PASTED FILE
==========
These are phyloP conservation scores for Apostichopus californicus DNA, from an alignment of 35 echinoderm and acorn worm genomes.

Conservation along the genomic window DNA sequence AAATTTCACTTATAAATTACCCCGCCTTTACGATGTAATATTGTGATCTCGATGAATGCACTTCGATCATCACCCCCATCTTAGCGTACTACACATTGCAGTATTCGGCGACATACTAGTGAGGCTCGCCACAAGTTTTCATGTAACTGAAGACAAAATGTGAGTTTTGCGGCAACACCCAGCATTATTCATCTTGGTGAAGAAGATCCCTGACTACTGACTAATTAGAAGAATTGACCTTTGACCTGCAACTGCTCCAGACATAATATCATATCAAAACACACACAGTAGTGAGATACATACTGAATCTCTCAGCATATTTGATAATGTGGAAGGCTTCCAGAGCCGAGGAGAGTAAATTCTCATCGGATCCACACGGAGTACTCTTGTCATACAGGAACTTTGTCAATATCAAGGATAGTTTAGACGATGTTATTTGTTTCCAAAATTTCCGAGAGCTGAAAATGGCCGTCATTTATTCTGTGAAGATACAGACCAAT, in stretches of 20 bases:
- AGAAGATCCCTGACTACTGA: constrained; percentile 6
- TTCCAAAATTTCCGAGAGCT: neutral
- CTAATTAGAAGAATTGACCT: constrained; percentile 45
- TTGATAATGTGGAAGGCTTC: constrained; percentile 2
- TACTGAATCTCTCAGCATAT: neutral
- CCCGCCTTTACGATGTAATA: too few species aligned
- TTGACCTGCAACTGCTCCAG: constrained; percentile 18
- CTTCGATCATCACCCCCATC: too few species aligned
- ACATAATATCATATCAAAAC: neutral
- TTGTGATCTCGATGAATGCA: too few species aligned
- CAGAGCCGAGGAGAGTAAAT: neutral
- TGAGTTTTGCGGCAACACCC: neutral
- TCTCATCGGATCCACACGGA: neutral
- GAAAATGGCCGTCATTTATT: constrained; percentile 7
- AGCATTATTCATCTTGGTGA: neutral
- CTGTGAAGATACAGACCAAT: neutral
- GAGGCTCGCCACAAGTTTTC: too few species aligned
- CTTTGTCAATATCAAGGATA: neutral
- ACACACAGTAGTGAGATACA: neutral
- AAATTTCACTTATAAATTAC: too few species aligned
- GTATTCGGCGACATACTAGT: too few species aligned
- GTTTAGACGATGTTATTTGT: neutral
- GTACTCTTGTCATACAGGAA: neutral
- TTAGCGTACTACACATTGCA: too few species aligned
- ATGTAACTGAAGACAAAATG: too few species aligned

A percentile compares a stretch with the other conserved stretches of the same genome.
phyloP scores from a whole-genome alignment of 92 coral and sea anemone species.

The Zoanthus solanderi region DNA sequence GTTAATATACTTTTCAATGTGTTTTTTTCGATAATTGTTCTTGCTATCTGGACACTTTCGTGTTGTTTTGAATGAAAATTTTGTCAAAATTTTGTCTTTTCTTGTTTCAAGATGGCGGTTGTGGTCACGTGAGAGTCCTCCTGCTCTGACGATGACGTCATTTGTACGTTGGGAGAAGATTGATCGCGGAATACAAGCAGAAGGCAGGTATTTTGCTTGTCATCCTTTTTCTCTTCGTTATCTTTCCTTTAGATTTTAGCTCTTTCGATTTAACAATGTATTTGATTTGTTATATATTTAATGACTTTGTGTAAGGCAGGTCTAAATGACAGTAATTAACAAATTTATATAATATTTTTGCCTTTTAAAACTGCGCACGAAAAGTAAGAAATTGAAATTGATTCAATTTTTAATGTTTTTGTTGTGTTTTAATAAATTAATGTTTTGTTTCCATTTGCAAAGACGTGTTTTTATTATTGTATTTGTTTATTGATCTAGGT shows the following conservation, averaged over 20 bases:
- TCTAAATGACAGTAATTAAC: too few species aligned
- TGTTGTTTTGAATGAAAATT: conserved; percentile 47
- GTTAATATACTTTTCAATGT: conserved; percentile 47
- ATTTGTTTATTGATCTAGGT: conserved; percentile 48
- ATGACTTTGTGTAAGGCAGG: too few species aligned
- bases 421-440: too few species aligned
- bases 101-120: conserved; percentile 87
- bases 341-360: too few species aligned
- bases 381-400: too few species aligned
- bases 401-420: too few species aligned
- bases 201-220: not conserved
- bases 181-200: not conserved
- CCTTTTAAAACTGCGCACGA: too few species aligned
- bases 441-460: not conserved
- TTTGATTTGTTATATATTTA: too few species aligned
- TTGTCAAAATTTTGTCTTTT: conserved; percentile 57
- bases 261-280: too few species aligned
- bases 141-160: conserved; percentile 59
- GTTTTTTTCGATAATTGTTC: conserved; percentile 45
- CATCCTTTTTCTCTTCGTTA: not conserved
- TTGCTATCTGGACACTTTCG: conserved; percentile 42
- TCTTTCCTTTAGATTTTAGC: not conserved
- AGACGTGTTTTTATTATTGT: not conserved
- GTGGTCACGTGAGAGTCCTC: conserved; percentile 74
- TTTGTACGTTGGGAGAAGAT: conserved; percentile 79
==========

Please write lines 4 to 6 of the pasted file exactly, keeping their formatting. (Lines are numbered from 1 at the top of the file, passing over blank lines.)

- TTCCAAAATTTCCGAGAGCT: neutral
- CTAATTAGAAGAATTGACCT: constrained; percentile 45
- TTGATAATGTGGAAGGCTTC: constrained; percentile 2